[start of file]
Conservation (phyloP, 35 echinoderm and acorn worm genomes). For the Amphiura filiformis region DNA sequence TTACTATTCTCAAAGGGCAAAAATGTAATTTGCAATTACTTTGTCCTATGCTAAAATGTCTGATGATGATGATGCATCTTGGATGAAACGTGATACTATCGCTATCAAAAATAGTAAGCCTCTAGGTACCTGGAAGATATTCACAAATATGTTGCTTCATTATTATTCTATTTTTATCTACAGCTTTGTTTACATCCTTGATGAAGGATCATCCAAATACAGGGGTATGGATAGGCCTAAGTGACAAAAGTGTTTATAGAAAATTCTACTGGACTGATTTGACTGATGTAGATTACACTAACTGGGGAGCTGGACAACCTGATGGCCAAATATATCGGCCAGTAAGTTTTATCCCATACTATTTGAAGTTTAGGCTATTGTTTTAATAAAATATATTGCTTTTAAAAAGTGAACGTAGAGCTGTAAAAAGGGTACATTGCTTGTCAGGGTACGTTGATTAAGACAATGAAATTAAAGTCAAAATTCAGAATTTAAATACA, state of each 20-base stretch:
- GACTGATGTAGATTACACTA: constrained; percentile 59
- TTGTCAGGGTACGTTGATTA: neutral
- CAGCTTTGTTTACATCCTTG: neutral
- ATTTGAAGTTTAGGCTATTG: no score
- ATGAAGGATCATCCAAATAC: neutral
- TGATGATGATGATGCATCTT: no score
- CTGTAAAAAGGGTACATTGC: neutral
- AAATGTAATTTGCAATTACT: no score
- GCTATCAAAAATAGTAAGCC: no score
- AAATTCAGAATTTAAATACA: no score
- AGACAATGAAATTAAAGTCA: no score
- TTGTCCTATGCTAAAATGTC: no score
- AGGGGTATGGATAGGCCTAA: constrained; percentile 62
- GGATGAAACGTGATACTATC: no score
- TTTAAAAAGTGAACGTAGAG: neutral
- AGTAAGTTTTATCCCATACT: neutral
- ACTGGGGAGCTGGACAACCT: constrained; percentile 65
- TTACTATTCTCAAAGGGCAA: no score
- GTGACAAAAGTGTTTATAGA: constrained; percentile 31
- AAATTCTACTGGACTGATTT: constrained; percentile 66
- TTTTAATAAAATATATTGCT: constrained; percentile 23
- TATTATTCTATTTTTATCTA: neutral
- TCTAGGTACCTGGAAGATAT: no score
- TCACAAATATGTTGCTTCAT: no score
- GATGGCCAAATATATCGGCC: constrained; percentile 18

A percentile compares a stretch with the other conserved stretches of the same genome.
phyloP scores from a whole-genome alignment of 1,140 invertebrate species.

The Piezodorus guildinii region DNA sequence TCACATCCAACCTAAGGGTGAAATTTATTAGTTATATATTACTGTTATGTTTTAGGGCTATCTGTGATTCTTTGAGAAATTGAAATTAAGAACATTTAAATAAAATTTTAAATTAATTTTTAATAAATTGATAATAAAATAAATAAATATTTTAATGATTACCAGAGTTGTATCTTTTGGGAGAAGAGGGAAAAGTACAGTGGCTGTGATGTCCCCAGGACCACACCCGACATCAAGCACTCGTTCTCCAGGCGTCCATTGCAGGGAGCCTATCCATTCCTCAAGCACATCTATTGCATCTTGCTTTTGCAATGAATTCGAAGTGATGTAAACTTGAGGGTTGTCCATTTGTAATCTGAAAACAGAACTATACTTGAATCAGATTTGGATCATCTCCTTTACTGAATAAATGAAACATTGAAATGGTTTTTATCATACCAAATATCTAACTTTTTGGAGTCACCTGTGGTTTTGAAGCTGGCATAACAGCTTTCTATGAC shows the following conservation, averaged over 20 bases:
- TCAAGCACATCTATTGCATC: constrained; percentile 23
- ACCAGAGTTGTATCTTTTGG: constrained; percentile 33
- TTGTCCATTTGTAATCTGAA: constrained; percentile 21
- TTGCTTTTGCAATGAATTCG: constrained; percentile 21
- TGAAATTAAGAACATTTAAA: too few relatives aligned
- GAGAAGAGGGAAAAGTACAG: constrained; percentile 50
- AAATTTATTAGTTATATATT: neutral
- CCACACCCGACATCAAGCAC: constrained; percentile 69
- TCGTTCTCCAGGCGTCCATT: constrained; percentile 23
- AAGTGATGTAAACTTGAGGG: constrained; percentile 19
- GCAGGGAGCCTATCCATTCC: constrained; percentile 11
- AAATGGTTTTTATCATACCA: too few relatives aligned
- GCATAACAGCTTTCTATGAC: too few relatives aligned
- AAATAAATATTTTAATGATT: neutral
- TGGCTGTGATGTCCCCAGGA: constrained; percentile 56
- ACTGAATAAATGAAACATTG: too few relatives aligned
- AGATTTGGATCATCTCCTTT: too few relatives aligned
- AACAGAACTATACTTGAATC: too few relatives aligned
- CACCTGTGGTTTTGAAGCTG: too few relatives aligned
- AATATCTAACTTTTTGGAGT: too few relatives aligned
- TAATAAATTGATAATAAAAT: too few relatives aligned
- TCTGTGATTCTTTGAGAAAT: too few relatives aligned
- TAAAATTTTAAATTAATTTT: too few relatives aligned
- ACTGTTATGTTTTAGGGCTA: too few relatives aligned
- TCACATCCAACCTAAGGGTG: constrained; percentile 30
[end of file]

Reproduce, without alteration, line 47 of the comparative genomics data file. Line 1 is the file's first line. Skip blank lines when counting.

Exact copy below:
- AACAGAACTATACTTGAATC: too few relatives aligned